'Regtech' is a buzzword in the banking world. 'Reg' stands for regulation and 'tech' for technology. So, it is easy to imagine what the purpose of regtech is: developing technologies that help banks comply with regulation in a more agile and efficient way.
Much has already been written about the use of digital tools to create new products and services in banking. However, there is less talk of another crucial use of technology in the financial sector: Its application in improving regulatory compliance, addressing risks related to financial stability and integrity, and consumer data protection. It is the so-called 'regtech'.
Technological progress is helping both the industry and authorities address the - traditional and new - risks compromising financial stability, consumer protection, and the integrity of the financial system in a better way. 'Regtech' solutions enhance risk management functions and enable a more efficient and effective compliance with regulatory requirements. How? Through the automation of manual processes and the increase in quantity and quality of data, and their automated analysis. This allows, for example, to generate homogeneous reports between institutions for regulators, which can also be used internally to improve business decision making.
From a consumer protection perspective, the application of new technologies implies new security risks. The most obvious one comes from the broader access to personal customer data, which need to be adequately protected. Some of these risks arise from automated tools, but also offer a great advantage: they enable to increase control and traceability over the relationship with the customer.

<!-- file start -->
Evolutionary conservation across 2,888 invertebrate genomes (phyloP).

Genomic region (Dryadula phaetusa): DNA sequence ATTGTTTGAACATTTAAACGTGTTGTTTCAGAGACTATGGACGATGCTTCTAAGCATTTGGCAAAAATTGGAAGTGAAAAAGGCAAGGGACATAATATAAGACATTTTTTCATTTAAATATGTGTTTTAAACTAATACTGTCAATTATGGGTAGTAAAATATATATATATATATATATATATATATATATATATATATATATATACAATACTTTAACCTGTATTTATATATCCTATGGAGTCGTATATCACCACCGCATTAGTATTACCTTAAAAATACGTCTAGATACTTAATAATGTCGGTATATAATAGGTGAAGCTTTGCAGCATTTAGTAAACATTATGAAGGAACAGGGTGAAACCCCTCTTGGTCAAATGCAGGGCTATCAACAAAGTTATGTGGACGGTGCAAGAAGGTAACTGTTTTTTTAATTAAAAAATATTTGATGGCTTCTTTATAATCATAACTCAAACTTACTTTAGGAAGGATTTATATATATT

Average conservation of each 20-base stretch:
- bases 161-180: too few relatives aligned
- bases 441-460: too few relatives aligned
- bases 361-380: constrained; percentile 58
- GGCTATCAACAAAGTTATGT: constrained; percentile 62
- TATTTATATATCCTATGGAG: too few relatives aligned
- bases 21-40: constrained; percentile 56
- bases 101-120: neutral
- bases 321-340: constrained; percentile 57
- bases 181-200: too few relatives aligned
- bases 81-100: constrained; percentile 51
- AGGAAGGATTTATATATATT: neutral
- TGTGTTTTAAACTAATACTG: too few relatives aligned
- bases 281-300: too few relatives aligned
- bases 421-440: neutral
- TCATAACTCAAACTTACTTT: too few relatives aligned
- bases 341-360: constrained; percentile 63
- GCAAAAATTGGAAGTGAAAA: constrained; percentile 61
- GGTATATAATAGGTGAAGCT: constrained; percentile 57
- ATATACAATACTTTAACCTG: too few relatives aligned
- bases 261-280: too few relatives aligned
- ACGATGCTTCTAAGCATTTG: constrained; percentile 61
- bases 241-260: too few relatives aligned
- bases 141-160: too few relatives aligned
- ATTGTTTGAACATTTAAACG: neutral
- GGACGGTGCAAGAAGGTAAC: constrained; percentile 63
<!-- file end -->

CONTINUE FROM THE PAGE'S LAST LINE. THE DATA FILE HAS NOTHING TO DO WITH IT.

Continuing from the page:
Another risk threatens the integrity of the financial system: The anonymity of virtual currencies and the increased speed of payments. However, new 'regtech' solutions allow monitoring and analyzing transactions more quickly and effectively.
In a recent article published in Estabilidad Financiera magazine, published by the Bank of Spain, José Manuel González-Páramo explains these points. In the article, titled 'Financial innovation in the digital age: Challenges for regulation and supervision’, BBVA's executive director analyzes the potential benefits of the digitazation of finance. He also explains the risks posed by digital infrastructures, new distribution models and digital solutions for consumers. Finally, he outlines what the response of regulators and supervisors to these challenges should be.
José Manuel González-Páramo recalls that this new digital paradigm presents new risks in terms of cyber security, consumer protection, operational continuity and fraud, among others, and these new risks are fully not covered by the traditional approach to supervision and regulation. Therefore, he believes that there is a need for a renewed regulatory framework that fully captures the potential of digital innovation and makes the financial system more resilient against future crises. In his view, this response must be built on at least four pillars:
- Well-defined policies on the control and management of new technological risksin the financial sector
- The launch of innovation hubs
- The creation of supervised and safe pre-market testing environments (known as sandboxes)
- And the development of new digital capabilities and a collaborative mindset within oversight and regulatory agencies.